The danger is already evident. In the State of Washington, they already have nuclear waste leaking; detected very, very close to standing ground water. It's guaranteed that if YMP happens, Washington would be very glad to ship it in Hefty trash bags by the tons...anything....just to get rid of it...because they love to generate the waste, but they don't know how to store it...nor do they want to store it.

    They would love to get this back on the docket so they can move tons and tons of nuclear waste out of their States.

    What every southern Nevada should take issue with is the fact that those people don't control Nevada. WE control what happens in southern Nevada. The overwhelming majority of residents here don't want YMP to happen.

    Now, if only I could get a Congressman (Heck) who shows some cajones and tells the other Republicans to go pound sand and take it somewhere else...and not kowtowing to every single thing they want on this issue...then southern Nevada would be well represented in the House. Lately, all rhetoric and talk about YMP emitting from Congressman Heck's esophagus is always hinting at promoting YMP. This will prove to be his political demise...making him a one termer.

  6. The photovoltaic & solar construction projects in Nevada are on hold.There currently is noone working on them.Call your Senators & tell them to get those projects going.

  7. France develops 80% of it's Utility power from Nuclear plants without any accidents. We should learn to parlez French for starters.

  8. Bob "Mothra" List is to blame. He would shut down all of Las Vegas just so he can get his money from the Nuke industry.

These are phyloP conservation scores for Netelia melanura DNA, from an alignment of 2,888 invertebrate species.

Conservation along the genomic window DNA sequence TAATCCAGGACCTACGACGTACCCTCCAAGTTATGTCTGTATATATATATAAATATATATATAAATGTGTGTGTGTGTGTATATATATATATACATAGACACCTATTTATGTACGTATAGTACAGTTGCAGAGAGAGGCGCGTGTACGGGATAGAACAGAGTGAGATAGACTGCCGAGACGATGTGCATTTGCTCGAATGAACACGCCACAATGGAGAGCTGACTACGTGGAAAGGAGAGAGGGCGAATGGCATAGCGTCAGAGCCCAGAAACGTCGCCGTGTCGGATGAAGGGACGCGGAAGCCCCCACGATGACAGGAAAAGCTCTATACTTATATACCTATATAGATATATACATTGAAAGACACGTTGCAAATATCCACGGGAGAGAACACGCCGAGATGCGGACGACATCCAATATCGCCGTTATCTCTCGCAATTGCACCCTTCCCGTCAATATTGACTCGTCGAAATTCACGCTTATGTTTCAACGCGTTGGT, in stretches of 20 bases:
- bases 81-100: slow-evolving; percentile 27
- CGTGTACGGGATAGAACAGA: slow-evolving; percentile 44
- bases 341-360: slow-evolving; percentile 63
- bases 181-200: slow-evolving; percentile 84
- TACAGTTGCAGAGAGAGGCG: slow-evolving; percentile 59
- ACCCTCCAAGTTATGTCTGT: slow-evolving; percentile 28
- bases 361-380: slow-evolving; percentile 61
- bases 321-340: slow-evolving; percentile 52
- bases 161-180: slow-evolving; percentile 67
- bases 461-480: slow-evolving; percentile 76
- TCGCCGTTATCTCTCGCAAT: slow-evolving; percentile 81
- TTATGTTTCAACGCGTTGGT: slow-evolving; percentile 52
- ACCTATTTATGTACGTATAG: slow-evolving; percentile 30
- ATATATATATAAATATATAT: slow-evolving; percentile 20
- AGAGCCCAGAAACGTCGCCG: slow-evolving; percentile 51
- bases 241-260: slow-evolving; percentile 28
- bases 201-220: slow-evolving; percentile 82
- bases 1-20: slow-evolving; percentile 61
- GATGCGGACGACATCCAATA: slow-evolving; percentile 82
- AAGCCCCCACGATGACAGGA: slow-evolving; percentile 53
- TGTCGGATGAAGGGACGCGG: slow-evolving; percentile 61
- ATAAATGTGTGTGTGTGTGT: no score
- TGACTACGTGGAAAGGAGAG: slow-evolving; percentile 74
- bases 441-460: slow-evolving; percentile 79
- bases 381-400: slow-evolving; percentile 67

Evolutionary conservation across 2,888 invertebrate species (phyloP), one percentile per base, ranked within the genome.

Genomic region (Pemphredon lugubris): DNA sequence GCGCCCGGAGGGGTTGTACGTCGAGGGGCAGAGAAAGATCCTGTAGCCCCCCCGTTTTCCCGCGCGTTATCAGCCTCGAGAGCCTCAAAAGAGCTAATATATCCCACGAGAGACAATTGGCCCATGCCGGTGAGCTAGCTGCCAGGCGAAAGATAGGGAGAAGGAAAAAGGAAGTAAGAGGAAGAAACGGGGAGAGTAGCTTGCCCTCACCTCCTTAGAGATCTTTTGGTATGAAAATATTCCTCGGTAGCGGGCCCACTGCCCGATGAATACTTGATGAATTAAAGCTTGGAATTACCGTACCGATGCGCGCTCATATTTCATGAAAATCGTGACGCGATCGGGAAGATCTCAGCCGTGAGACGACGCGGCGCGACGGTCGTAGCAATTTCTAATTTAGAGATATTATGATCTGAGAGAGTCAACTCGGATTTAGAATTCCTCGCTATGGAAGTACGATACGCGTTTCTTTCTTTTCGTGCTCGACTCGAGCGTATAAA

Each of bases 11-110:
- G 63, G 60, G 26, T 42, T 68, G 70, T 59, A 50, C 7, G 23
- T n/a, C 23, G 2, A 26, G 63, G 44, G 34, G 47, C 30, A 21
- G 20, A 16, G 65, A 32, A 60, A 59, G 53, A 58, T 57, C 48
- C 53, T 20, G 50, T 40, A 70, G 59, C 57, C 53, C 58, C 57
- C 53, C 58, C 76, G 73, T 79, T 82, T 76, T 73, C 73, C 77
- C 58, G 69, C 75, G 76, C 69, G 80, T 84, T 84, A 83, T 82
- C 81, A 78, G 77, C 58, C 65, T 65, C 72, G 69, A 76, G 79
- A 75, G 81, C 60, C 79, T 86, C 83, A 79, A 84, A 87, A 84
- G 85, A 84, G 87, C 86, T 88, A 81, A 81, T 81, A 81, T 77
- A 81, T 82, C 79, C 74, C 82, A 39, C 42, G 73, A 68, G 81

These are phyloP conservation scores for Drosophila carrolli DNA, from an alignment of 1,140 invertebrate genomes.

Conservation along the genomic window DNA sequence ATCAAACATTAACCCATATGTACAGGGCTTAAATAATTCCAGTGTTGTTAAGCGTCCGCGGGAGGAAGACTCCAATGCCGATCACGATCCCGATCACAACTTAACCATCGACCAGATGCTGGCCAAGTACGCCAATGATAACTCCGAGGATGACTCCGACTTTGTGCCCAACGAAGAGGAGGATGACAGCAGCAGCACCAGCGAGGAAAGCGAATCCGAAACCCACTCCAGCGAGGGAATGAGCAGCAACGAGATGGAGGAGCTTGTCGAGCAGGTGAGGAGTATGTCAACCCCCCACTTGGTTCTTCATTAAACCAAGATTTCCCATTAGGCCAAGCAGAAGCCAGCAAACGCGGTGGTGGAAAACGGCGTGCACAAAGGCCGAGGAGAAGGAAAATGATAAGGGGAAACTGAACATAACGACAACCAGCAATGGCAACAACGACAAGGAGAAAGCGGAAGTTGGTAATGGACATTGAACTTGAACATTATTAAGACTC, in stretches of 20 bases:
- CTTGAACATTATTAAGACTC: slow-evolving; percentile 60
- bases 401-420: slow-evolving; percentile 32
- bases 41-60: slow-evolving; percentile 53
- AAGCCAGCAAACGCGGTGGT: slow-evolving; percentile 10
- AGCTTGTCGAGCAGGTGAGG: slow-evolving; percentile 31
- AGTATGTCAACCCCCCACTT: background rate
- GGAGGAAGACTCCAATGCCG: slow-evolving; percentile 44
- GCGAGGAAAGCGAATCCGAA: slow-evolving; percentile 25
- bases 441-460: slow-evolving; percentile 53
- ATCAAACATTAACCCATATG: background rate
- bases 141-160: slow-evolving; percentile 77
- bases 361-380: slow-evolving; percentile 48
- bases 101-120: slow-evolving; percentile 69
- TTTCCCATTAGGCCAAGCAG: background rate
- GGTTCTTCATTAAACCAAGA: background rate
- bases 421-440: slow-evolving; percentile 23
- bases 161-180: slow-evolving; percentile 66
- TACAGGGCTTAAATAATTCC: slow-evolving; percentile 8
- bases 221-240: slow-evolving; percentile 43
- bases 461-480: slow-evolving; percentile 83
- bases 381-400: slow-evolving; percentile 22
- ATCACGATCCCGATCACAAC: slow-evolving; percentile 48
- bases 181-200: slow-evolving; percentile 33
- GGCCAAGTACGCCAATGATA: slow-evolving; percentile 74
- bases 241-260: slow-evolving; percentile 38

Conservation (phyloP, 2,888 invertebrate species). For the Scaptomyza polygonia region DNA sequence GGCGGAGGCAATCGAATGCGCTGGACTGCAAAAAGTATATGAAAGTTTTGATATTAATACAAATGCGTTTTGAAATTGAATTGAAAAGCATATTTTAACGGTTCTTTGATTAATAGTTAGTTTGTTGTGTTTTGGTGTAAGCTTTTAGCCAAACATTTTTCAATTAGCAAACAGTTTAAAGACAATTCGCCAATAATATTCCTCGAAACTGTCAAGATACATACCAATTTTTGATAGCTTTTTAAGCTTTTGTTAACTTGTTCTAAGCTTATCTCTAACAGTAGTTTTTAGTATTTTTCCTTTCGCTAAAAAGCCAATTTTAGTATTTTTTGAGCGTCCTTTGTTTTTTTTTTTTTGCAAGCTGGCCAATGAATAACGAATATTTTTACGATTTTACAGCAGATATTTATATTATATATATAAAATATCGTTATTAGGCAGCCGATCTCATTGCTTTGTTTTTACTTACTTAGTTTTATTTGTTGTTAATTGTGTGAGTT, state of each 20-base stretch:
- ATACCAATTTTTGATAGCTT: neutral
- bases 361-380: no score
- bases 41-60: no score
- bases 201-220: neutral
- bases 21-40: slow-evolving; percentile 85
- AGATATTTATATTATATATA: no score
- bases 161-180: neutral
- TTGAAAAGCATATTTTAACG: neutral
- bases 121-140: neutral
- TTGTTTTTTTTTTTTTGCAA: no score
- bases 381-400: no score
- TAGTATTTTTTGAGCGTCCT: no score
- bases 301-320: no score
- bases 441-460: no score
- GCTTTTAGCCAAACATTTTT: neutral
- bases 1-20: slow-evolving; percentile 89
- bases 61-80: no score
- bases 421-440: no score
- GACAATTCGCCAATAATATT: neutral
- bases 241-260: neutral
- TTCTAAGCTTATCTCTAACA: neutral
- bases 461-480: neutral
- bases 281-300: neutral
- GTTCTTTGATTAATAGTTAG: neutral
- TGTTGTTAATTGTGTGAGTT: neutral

The nuke industry just dumped a lot of money on the Heritage Foundation so they can advertise on FOX and talk radio.

    It is better that the money comes from Heritage, Cato, etc. than the nuke industry directly.

    Typical right wing echo machine. Big Corporations, Hertitage, Hilesdale College, Cato, NPRI, etc. then ads on talk radio and FOX.

    The money is laundered through talk radio and FOX.

  9. When Yucca Mountain gets hit with a Tsunami, nuclear radiation will be the least of all worries
    ****

    I wouldn't worry about a tsunami - but I sure as hell would be worried about a 7.9 earthquake which in all probability is likely.

  10. There are many nuclear power plants sitting on or near fault lines. Yucca Mountain was never a SAFE storage place. High level radiation is scheduled to sit OUTSIDE the tunnel for years. Rain or other natural events will poisen the ground water which flows to Lake Mead, YOUR DRINKING WATER SOURCE. If you think this safe for Las Vegas, I suggest you think about the serious health risks, leading to cancer and death, especially of the young and senior citizens. Time to wake up so that Nevada does not become a hazardous waste dumping ground to rest of the nation. Marlene Rogoff, Candidate for Mayor of Las Vegas